Taking the Acupuncture Route

“The more studies that come in showing the drop in inflammatory markers through acupuncture treatments, the more rheumatologists will take note,” says Starkey. In a 2010 Mayo Clinic survey, 54 percent of rheumatologists said they would recommend acupuncture as an adjunct treatments, she adds. 

Here are some things to consider if you’re thinking of jumping on the acupuncture bandwagon:

Get picky. “Find an acupuncturist who comes highly recommended by your rheumatologist or physician, family friends, and colleagues so you know firsthand what their experience was like,” says Starkey. If you don’t know anyone to ask, check with The National Certification Commission for Acupuncture (www.nccaom.org). You can search on its site for a certified clinician in your area.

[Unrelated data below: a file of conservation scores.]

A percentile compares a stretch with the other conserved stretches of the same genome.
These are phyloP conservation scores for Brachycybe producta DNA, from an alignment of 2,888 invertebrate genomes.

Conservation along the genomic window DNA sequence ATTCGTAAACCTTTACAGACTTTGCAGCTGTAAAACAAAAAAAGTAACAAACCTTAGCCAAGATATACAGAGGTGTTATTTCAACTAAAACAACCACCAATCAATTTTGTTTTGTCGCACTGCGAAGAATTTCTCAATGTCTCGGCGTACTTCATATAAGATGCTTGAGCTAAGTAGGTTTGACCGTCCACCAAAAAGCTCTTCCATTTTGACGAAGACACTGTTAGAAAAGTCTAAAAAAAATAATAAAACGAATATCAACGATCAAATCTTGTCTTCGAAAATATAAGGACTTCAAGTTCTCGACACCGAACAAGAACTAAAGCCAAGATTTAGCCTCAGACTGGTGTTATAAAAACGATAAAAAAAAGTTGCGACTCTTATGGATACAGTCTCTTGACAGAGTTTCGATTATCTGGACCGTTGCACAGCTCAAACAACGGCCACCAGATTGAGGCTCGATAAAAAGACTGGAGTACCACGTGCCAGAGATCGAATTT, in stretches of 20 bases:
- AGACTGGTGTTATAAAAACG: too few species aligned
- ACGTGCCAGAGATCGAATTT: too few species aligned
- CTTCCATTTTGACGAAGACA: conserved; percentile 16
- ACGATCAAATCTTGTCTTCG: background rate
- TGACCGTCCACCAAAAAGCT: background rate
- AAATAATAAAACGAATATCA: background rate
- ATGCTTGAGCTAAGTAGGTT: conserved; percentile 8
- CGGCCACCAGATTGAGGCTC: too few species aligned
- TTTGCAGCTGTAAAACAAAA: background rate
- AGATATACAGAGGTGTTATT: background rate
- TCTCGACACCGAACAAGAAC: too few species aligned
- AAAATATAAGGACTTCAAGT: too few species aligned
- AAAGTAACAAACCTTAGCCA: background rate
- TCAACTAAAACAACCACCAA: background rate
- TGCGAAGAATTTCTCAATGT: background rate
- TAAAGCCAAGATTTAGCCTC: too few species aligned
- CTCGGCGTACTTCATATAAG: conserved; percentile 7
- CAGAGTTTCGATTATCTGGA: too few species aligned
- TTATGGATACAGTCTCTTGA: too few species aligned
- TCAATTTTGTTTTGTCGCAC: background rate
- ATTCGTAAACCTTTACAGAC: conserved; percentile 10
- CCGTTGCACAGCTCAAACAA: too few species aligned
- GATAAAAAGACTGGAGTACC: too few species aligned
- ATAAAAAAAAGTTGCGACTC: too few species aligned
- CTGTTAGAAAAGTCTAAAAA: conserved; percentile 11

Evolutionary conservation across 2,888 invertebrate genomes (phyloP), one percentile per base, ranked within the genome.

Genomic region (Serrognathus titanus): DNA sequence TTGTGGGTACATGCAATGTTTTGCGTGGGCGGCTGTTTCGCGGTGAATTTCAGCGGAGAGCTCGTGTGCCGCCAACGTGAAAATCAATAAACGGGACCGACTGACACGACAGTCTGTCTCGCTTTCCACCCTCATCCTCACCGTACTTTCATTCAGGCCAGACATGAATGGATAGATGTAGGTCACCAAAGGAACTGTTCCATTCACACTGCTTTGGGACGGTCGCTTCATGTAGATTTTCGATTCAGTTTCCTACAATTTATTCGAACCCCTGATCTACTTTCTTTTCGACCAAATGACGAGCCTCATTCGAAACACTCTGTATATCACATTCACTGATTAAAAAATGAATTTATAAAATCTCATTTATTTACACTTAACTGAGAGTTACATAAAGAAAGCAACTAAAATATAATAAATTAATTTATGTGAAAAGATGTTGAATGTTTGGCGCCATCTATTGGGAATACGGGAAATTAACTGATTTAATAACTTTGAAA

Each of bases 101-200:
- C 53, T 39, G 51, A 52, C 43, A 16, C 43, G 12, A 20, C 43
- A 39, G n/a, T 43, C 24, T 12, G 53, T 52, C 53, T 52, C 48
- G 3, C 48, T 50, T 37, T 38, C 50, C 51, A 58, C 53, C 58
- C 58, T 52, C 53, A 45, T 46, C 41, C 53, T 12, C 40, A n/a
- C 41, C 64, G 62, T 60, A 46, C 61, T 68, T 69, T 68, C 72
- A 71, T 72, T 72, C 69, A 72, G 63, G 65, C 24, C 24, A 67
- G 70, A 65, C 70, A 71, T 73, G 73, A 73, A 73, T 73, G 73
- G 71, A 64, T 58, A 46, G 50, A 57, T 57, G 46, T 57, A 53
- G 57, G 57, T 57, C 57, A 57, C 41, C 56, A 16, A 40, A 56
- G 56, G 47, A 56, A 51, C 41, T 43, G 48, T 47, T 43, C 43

Acupuncturists also have to be licensed by their state medical board so you can check there as well. “Ideally, try to find someone who has experience working with RA patients,” says Starkey.  

Some insurance companies cover acupuncture. Prices range, depending on your area, say Starkey, noting that in Cleveland prices are $60 to $200 per treatment.

Expect several treatments. “We tend to see substantial results within three to six treatments,” says Gold. But each patient responds differently and treatments vary depending on the stage of the disease, adds Starkey.

“The more chronic the condition, the more stubborn it is to treat. If we see you early on, there is a much better chance of improvement,” she says.

Understand the limits. Acupuncture doesn’t work on everyone, says Starkey: “In my clinical work, we see a 20 percent non-response rate. But more often than not, patients come in who have exhausted everything. Then they notice improvement.”

Try, try again. Acupuncture has many styles and practitioners. “If it doesn’t work right away, don’t dismiss the whole field of acupuncture,” says Gold. “Try a different style.”